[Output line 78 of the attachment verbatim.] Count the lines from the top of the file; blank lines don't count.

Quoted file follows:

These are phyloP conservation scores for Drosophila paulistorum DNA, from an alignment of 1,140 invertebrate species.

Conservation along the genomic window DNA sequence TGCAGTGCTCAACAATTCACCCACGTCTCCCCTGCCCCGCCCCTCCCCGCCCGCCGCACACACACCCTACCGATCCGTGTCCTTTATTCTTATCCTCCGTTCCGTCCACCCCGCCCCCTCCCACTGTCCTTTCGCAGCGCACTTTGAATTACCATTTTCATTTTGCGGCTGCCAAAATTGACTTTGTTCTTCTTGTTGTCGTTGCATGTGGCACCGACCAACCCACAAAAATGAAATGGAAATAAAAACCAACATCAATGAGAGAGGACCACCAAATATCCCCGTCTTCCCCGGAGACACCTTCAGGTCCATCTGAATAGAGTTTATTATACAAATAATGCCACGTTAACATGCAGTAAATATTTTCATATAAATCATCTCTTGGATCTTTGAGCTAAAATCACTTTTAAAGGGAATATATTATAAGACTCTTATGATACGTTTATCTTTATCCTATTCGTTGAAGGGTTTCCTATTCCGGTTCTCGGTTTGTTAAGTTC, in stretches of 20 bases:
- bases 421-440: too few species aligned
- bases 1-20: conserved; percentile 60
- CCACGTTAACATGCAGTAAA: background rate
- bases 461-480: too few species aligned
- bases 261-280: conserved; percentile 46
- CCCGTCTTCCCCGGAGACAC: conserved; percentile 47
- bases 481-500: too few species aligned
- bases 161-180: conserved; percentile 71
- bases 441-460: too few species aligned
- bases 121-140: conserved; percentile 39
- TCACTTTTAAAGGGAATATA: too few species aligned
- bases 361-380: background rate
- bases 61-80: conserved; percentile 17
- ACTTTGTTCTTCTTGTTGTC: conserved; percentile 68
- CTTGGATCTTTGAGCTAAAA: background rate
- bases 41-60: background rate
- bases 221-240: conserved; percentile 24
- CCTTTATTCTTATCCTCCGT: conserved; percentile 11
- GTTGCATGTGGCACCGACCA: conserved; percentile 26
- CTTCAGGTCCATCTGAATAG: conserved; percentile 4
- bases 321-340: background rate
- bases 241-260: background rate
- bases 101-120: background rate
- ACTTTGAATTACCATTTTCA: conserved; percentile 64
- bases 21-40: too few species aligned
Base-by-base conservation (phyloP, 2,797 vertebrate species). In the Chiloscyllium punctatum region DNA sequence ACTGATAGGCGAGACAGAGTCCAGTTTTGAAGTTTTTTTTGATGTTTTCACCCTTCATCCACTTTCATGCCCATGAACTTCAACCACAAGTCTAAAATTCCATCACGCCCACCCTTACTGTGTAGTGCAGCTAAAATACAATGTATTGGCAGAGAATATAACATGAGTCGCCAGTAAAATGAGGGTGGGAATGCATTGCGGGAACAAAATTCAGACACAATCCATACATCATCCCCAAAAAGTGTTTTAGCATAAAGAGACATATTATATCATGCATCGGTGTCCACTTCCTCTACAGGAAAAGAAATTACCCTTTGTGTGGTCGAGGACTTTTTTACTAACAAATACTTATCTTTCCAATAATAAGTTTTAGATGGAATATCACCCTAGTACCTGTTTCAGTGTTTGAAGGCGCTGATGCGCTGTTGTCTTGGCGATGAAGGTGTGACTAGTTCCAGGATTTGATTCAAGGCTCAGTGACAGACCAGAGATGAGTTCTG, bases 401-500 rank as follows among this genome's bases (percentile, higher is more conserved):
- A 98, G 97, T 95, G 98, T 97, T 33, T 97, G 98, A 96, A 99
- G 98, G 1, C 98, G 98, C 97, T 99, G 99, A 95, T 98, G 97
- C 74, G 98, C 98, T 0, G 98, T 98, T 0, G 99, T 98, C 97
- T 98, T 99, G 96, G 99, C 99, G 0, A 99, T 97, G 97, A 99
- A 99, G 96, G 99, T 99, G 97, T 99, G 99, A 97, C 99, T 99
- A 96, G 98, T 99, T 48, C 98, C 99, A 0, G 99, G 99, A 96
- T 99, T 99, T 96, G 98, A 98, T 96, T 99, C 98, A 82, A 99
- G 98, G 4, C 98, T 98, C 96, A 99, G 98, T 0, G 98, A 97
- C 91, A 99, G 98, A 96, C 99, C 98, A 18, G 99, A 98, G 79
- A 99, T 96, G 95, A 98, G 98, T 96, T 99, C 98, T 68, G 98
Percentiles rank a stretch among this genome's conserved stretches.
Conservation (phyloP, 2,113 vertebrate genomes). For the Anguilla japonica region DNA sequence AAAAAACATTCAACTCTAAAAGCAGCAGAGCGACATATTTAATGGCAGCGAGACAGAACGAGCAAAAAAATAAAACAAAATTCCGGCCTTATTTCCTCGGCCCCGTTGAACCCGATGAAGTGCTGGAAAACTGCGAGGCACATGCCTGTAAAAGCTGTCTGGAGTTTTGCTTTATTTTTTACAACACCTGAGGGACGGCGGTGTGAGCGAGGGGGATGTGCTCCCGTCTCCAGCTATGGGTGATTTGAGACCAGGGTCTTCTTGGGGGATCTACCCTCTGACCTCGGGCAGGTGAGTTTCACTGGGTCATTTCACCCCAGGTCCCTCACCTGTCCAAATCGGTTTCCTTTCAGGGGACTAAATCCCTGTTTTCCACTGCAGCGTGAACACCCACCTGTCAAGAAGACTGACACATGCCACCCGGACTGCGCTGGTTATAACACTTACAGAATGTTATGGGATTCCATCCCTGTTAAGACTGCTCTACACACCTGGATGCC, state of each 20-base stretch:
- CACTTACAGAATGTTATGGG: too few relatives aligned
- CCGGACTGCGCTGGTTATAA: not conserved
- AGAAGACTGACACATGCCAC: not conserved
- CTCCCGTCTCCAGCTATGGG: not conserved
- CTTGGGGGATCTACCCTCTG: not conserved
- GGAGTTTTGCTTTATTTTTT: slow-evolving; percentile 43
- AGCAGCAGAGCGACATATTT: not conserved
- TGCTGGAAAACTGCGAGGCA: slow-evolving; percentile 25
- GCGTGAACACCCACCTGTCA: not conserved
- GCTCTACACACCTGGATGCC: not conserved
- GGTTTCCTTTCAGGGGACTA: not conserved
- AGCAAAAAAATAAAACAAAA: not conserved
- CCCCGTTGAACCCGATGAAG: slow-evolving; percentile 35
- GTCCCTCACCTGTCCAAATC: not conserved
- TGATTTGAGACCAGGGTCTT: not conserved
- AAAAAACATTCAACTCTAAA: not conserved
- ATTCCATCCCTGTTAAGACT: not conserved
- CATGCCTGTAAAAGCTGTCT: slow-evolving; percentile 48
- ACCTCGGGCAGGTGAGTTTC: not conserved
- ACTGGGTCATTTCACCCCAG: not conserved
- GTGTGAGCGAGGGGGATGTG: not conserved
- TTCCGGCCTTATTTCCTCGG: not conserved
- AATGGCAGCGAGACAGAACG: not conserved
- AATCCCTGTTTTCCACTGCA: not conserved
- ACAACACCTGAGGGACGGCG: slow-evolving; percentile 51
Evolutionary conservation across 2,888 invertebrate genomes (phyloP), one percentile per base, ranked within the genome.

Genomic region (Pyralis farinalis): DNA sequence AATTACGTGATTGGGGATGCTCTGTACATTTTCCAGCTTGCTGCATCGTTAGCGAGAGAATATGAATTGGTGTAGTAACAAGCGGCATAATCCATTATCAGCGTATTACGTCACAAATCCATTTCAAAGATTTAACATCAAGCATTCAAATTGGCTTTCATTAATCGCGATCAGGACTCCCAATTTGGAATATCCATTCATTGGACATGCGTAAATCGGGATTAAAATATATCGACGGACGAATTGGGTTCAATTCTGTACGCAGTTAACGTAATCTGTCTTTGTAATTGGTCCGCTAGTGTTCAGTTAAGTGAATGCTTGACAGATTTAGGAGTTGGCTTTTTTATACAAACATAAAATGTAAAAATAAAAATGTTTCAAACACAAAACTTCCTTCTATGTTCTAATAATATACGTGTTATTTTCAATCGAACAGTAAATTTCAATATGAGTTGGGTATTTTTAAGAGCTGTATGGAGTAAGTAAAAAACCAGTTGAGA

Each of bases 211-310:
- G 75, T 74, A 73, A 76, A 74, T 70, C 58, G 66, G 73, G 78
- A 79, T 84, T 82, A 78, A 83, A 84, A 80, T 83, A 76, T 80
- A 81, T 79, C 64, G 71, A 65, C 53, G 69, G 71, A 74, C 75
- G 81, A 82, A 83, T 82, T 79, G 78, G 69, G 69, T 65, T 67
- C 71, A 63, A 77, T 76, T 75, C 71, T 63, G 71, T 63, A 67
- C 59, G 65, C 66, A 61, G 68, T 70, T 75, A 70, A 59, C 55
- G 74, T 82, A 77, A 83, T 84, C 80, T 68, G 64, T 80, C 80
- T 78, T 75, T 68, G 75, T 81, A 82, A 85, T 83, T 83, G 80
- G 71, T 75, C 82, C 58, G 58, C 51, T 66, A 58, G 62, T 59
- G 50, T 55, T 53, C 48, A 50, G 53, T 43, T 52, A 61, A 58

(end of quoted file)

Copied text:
- G 50, T 55, T 53, C 48, A 50, G 53, T 43, T 52, A 61, A 58